Protein ubiquitylation is a three-step process resulting in the covalent attachment of ubiquitin, a 76 amino acid protein, to lysine residues within target proteins. Ubiquitylation is initiated by a ubiquitin-activating enzyme (E1), which drives ATP-dependent transfer of ubiquitin to a ubiquitin-conjugating enzyme (E2). This enzyme, in conjunction with a ubiquitin protein (E3) ligase, covalently attaches the ubiquitin to the target. There are several hundreds of proteins that, based on established activity or structural features, could serve as potential E3 ligases (Deshaies and Joazeiro, 2009). These can be divided in two superfamilies: the RING (really interesting new gene) E3 ligases and the HECT (homologous to the E6-AP carboxyl terminus) E3 ligases (see Box 1) (Rotin and Kumar, 2009).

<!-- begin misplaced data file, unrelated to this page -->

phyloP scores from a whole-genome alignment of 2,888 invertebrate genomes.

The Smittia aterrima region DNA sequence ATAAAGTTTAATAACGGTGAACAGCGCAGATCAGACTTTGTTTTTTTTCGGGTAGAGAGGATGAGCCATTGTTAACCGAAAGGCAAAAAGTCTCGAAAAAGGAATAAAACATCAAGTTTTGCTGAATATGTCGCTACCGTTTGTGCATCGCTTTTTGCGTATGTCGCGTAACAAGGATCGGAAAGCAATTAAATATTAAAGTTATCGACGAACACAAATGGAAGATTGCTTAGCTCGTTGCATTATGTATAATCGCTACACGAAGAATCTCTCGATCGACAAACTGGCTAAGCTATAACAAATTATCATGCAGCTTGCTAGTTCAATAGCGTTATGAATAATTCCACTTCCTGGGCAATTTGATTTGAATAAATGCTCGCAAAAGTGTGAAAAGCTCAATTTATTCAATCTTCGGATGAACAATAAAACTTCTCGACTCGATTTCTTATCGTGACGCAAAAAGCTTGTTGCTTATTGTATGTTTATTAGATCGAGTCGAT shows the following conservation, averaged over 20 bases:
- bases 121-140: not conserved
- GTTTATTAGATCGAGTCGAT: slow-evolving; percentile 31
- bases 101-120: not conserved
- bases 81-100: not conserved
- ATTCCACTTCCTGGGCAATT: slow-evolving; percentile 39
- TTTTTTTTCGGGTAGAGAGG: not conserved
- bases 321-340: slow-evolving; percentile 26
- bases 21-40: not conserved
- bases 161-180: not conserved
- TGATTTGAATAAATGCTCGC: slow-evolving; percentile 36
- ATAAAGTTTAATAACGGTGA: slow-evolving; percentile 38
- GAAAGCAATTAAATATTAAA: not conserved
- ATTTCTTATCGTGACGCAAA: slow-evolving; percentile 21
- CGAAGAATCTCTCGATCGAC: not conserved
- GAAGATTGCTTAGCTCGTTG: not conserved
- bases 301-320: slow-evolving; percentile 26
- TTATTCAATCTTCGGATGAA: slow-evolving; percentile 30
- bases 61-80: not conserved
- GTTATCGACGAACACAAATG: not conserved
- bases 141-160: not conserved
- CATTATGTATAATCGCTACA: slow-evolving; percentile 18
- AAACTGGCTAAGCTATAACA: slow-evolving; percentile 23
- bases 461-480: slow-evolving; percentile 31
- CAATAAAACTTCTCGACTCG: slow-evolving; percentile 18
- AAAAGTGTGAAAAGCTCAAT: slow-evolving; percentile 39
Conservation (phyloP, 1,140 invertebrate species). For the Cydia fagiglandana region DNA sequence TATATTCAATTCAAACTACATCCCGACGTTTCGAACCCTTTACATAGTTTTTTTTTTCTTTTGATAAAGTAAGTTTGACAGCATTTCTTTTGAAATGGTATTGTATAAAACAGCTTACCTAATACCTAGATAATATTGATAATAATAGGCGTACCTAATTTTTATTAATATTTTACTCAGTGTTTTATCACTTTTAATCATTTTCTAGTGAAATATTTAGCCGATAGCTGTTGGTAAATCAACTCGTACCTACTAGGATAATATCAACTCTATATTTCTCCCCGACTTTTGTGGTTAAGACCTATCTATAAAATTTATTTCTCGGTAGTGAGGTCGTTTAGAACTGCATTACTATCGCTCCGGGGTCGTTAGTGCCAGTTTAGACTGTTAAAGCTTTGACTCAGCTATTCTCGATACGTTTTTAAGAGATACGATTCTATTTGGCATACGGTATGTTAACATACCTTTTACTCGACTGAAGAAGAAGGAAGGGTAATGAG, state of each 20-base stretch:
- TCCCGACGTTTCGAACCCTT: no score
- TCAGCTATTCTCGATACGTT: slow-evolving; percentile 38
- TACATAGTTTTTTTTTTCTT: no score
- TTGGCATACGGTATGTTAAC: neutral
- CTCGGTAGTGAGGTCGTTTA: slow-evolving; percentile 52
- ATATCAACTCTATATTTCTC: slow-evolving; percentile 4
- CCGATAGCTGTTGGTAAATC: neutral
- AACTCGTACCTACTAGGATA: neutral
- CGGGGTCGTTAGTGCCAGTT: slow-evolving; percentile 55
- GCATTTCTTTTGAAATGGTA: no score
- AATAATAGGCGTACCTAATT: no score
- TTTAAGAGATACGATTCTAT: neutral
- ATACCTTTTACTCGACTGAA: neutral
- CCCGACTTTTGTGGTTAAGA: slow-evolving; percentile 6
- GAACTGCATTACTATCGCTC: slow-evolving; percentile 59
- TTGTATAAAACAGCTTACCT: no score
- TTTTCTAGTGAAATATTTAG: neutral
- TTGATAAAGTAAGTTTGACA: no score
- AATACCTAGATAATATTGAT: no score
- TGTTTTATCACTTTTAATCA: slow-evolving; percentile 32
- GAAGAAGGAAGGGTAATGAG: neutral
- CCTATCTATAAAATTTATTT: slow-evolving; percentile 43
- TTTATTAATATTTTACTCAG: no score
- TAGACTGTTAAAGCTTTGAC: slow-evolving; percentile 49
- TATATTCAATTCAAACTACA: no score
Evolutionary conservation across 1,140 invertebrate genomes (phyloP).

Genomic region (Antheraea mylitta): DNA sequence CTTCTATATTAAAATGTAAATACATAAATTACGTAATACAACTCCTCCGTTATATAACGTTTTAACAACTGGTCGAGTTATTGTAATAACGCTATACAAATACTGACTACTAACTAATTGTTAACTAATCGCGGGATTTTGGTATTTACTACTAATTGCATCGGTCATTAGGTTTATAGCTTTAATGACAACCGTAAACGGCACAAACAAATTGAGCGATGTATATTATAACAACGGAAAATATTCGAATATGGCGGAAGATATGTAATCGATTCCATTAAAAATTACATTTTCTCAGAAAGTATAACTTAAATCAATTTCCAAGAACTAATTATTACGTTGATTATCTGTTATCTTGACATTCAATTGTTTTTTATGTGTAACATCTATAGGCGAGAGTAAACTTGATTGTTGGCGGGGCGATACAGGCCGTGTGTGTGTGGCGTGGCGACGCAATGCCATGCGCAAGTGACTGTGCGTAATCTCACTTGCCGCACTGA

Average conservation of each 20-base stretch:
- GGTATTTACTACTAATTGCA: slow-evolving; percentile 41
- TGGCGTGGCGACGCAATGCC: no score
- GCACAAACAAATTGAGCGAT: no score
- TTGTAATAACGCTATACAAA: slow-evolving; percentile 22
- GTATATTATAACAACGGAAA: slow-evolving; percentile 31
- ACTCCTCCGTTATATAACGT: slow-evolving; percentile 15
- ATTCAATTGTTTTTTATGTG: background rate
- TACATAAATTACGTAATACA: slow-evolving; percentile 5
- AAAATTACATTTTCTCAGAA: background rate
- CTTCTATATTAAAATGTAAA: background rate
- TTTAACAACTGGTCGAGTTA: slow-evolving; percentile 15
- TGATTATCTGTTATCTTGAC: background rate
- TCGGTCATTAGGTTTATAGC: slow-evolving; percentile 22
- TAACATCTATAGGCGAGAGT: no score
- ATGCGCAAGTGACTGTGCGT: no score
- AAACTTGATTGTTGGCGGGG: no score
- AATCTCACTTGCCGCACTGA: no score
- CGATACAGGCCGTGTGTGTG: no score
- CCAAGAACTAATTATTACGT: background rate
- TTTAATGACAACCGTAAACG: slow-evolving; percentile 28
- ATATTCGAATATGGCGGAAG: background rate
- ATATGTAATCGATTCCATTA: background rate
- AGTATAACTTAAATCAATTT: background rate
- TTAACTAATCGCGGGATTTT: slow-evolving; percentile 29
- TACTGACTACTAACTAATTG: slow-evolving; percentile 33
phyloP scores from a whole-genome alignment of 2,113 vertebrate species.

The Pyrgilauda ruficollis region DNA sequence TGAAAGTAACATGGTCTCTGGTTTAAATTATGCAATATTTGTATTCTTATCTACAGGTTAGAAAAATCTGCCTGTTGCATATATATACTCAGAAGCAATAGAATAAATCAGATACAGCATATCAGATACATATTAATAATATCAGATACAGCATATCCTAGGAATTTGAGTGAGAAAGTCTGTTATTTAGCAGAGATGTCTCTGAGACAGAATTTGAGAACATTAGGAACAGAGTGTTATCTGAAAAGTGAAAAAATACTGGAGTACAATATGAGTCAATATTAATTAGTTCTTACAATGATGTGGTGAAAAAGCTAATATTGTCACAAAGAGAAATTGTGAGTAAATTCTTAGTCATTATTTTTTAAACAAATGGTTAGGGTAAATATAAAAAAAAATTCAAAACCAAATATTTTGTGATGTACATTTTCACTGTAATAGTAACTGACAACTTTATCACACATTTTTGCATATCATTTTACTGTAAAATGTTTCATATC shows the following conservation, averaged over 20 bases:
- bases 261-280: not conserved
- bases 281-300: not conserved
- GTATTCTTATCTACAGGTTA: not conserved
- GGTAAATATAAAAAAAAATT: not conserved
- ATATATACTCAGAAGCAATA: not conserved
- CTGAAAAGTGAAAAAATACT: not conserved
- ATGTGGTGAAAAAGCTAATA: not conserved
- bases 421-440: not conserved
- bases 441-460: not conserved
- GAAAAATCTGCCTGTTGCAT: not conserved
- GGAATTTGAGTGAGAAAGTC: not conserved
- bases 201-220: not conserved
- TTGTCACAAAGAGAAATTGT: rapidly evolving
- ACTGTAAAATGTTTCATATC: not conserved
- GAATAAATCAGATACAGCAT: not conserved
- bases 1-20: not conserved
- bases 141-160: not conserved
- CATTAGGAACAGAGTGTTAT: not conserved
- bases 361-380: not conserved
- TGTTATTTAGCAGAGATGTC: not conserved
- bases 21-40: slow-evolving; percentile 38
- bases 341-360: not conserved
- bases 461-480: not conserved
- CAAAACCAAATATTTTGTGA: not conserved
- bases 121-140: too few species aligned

A conjugated ubiquitin can serve as a new target for (poly-) ubiquitylation. Whereas it is generally accepted that monoubiquitylation drives protein internalisation from the peripheral cellular membrane, poly-ubiquitylation serves primarily as a signal for proteasomal degradation, which, in addition to the lysosomal pathway, controls protein turnover. Ubiquitin contains within its sequence seven lysine residues (K6, K11, K27, K29, K33, K48 and K63) that can be used to form various types of ubiquitin chains. K48-linked ubiquitylation is associated with proteasomal degradation, in contrast to K63-linked ubiquitylation, which plays a role in regulating protein trafficking and in DNA repair (Acconcia et al., 2009; Welchman et al., 2005; Xu et al., 2009). Ubiquitylation might also affect protein–protein interactions, enzymatic activity and subcellular localisation (Acconcia et al., 2009; Haglund et al., 2003; Holler and Dikic, 2004; Welchman et al., 2005). Conjugation by ubiquitin allows binding to proteins containing a ubiquitin-recognition motif, such as endocytic proteins Eps15 and Hrs (Polo et al., 2002). In addition, ubiquitin can also associate with a subset of SH3 domains, regions of approximately 60 amino acids that mediate protein–protein interactions (Stamenova et al., 2007). Ubiquitin conjugation is reversible; the ubiquitin moiety can be removed by ubiquitin-specific proteases (USPs) (Sowa et al., 2009).